Besides the actual awards show on Sunday evening, this year's Na Hoku festivities encompass a four-day program of music, culture and the arts, including more than 75 workshops with artists ranging from Keali'i Reichel, Eddie Kamae, Jake Shimabukuro and Henry Kapono, to Kenny Loggins, Mick Fleetwood and Lee Ritenour. Fleetwood Mac's legendary drummer will perform at Sunday's show, first playing with Henry Kapono (nominated for the DVD Hoku), plus presenting the Rock Hoku with Raiatea Helm (also up for the DVD award) and probably joining the mass artists' grand finale on Loggins' classic "Danny's Song."
"It's going to be a blast," says Henry, who will perform a song from the upcoming "Wild Hawaiian 2." "We haven't recorded it yet, it's a new song, 'Ka Leo O Ka Manu.' "
Mick will open the segment on a talking drum and then switch to a regular drum kit. "The way Mick plays, his style really works with us," Henry continues. "And (slam poet) Kealoha does an amazing piece of poetry in it. We're all really excited about it."
Kenny Loggins will join Hapa near the show's close to perform a new, stripped-down version of Matisyahu's anthemic hit "One Day."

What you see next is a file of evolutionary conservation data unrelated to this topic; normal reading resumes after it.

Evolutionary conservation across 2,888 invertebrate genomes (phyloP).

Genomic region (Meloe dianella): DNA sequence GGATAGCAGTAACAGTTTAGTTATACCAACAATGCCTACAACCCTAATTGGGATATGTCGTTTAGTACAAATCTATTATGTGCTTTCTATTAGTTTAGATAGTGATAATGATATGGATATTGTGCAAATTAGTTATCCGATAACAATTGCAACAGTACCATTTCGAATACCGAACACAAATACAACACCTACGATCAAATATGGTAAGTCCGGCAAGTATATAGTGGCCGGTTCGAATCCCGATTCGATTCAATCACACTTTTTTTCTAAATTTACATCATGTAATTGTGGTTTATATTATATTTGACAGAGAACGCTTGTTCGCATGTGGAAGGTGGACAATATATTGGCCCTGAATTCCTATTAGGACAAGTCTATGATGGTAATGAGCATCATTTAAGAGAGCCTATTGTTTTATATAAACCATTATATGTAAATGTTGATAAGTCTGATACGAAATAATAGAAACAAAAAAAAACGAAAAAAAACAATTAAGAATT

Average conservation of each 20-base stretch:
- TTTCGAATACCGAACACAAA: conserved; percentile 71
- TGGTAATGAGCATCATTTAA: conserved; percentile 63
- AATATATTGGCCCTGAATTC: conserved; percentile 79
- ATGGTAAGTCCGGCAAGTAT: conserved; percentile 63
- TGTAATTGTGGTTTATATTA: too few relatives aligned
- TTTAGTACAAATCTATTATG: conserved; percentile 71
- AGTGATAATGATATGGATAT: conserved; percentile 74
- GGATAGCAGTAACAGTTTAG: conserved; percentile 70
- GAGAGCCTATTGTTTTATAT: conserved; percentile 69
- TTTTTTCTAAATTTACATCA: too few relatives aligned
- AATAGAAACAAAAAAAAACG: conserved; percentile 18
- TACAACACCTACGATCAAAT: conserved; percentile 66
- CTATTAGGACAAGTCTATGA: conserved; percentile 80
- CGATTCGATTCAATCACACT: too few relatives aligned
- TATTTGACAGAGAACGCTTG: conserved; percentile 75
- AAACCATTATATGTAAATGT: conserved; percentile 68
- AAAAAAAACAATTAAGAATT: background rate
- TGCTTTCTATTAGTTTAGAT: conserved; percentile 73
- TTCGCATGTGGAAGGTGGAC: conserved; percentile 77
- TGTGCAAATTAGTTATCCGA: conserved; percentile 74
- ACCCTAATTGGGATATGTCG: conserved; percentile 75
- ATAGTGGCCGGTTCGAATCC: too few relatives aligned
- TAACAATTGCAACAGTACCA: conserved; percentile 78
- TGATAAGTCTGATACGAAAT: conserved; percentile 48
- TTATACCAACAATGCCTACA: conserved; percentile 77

"With Kenny coming in I thought what could we do to end the Hokus," Barry Flanagan explains. "We're releasing the Matisyahu song on iTunes. We've been playing it on tour on the Mainland and all of a sudden there's 2,000 voices singing along. I took the reggae edge out and did it more like a soft Barry McGuire (of "Eve of Destruction" fame), almost like an anti-war love song."
With Memorial Day in mind, the powerful song will be performed along with images of all the island service men and women who have died fighting in Iraq and Afghanis- tan. "We're honoring all those who gave up their lives," Barry adds. "We'll have a montage behind us of all who passed."
Hapa just finished filming on Maui playing with Led Kaapana in a scene for the romantic comedy "Just Go With It."
"The director, Dennis Dugan, was a Hapa fan since the first CD came out," Barry reports. "He placed us in the one scene with Nicole Kidman, Jennifer Aniston, Adam Sandler and Dave Matthews, a goofy hula competition, and we're playing in the background."
Besides attending the Hoku festivities, jazz guitar great Lee Ritenour will play the Castle Theater on Friday at 7:30 p.m.